Which one of the following is a complete and accurate list of the talks any one of which Rivera and Spivey could atte...

Meredith on October 18 at 05:49PM

Approaching this problem

How is it you can be comfortable with listing out what can and cannot be options for R and checking that with our deductions about S to arrive at your answer? I felt I had to double check I and L were options even though there were not restrictions for R or S for those talks since I didn't know if other rules would force them not to be options. How'd you know you didn't have to double check by working them out?

2 Replies

Irina on October 18 at 09:39PM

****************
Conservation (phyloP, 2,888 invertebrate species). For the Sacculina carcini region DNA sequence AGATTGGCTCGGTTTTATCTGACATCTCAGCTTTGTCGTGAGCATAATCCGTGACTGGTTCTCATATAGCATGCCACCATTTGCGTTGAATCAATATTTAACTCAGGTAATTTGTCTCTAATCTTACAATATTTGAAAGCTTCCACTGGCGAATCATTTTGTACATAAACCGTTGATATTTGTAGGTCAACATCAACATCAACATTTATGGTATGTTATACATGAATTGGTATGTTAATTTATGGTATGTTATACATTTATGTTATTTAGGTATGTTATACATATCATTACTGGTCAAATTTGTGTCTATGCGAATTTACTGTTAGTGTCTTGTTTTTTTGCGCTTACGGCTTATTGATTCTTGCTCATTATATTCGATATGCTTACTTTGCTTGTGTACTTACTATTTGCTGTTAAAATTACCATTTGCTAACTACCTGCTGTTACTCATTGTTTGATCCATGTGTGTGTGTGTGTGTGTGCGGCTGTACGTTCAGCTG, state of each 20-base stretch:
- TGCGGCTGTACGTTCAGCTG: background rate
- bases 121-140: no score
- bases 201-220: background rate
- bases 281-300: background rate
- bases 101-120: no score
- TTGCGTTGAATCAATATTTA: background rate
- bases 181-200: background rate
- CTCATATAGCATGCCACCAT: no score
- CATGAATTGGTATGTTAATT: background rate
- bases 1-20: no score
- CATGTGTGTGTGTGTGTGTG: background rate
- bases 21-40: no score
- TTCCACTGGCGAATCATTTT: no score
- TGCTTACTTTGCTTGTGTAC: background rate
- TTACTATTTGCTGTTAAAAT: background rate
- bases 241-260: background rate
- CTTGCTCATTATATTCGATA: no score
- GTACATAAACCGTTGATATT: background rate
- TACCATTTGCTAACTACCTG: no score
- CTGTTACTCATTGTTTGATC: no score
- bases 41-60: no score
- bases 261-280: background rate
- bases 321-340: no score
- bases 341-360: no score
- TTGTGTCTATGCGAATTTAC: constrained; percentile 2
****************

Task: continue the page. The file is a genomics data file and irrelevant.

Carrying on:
That's a great question. I think we do have to quickly check these scenarios, it should only take 30-45 seconds though. We know that R could only attend F I L. Let's try a scenario where they attend both talks together first:

F: R S
G: Q T
H: T
I : R S
L: Q

This scenario complies with all the rules so we only have to check L. We know that it is impossible for R S to attend I and L together because it would leave no room for Q since Q can only attend G I L. Therefore, we only need to try a scenario where RS attend F & L together.

F: R S
G: Q T
H: T
I : Q
L: R S

This scenario also complies with all the rules, so we can conclude that (A) is the correct answer.

on February 27 at 04:30PM

On question 16, how is it possible that L could be an option Spivey and Rivera? If each person needs to show up twice, and Spivey and Rivera show up together on Rivera's first talk, and L is the final talk, then there would be no second possible talk for Rivera to attend if he shows up with Spivey at L for his first talk. How is this possible?